Kimberley, Sunday, March 11.--I had promised the Archdeacon to help him, as he represented that they had had no change during all the weary weeks of the siege. So I celebrated at 8, and preached at 11 There was not quite a full church, and the congregation was chiefly military, so many of the civilians have gone away since the relief. I had had little time for preparation, and am afraid I gave them rather too much, not in time, for I was only twenty-two minutes, but there was too much crammed into the sermon, and it may have been a little hard to follow. I tried to suggest that we should bring whatever honour and glory God may give us into his city, the text being Rev. xxi. 24. After church I went round with the Archdeacon to his house. It happens that he and Dent were at Eton together. Then I came back here to luncheon, and afterwards Admiral Maxse had kindly arranged that Major Fraser, of the North Lancashire Regiment, should take us up to the conning-tower from which the defence of Kimberley was conducted.
This place is a large one, scattered over a more or less flat plain, so that the circuit of our defences was about thirteen miles, and it was hard to see how so small a force could have defended so large an area. In fact, if the Boers had had a little more pluck and go, they could certainly have taken the place. We had to climb a most dizzy iron stair leading up to a high tower erected on the top of a shaft in connection with De Beers' mine. From the top we got a splendid view of the whole country round. We could see exactly where all the Boer works were, and where each gun was stationed, and we could see exactly where General French appeared and where he fought the Boers, and at this very moment we could see two helios working away, one communicating with General Lord Roberts and one with Lord Methuen. The latter is a bit to the north-east, but I do not follow all the movements yet. We shall hear in a day or two what they are up to. I fancy Lord Methuen is in the direction of Boshof, and Lord Roberts is not so very far from Bloemfontein. While we were on the tower an explosion took place in the direction of Magersfontein. We did not hear the report, but we saw a ball of smoke very like a shell. We cannot make out what it was. We hope there is not another party of Boers turning up unexpectedly to shut us in again.
To-night the Admiral has asked me to dine with him to meet H.R.H. Prince Francis of Teck. I am much afraid this may have missed the English mail. The train to-morrow morning ought to get to Cape Town on Wednesday morning early, and so I took it for granted that that would be in time for the boat, which does not sail till Wednesday afternoon; but I find that it is announced here that the English mail closes at 9 on Saturday night. However, I still think there is a chance for this, and if you do not get it I hope the people at the Cape will have told you of this trip, and so you will understand.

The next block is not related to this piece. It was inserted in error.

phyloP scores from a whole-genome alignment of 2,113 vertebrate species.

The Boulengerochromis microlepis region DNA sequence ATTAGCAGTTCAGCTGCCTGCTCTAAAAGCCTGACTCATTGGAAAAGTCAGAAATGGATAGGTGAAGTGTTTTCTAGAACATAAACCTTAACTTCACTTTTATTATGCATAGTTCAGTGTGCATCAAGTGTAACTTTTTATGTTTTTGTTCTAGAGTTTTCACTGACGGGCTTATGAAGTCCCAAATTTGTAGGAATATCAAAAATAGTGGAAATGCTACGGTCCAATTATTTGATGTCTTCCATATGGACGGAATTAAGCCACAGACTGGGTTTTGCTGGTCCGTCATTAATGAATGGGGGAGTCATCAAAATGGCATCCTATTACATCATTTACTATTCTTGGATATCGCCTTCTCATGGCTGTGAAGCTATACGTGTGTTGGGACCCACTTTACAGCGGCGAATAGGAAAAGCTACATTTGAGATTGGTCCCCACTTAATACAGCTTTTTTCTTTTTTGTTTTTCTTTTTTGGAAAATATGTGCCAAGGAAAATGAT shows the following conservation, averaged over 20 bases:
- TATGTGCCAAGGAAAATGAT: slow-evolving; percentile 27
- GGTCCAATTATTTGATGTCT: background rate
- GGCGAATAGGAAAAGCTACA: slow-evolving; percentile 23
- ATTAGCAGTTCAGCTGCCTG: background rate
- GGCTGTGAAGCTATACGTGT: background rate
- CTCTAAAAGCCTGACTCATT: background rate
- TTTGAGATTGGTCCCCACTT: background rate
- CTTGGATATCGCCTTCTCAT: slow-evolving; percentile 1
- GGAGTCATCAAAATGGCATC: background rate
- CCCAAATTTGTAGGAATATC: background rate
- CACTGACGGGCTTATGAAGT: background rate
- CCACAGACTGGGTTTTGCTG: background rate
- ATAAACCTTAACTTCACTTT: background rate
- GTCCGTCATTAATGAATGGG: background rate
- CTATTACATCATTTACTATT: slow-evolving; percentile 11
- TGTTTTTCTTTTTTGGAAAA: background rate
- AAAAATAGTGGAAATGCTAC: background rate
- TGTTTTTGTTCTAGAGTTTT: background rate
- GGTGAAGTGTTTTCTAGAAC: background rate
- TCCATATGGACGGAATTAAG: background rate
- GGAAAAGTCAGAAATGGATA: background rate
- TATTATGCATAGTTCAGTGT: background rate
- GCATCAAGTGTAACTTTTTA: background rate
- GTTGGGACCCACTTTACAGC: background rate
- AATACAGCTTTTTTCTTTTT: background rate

Monday, March 12.--Last night I dined with the Admiral (Maxse), and Prince Francis of Teck was there, also Mr. Justice Hopley, and the Canadian medical officer, and Mr. Dent. Prince Francis was entertaining and very friendly. He is employed here as remount officer. I think they are glad to find billets of that sort for the Royal officers, as they are not anxious to give the Boers the kudos of shooting them. This morning I went to early service at St. Cyprian's, and after breakfast we started on the drive we had arranged to Magersfontein. We had chartered a Cape cart with a couple of fat horses. I could not believe they had been through the siege, but I found they had, which seems to show that things were not very desperate with the garrison. I found also huge piles of firewood, so that they were in no immediate danger of running short of fuel. We started about 9, and drove out to the south, watching the various signs of the siege. About five miles out we came to Alexandersfontein, which was the Boer headquarters, and the nearest point of their lines. It is a farm consisting of a series of huts, and they were left in a filthy state of mess and disorder, having evidently been used as sleeping places, and apparently for other purposes. To the north of the house there is a slight rise in the ground with a ridge of boulders, which the Boers had fortified, and outside this I picked up a great many empty cartridge cases, showing that there had been stiff fighting about there. Then we drove on again past the Spytfontein kopjes. The English generals evidently expected that they were to be the chief fighting ground. They do not seem to have expected the Boers to make their stand at Magersfontein, which is nearer the Modder River and more exposed.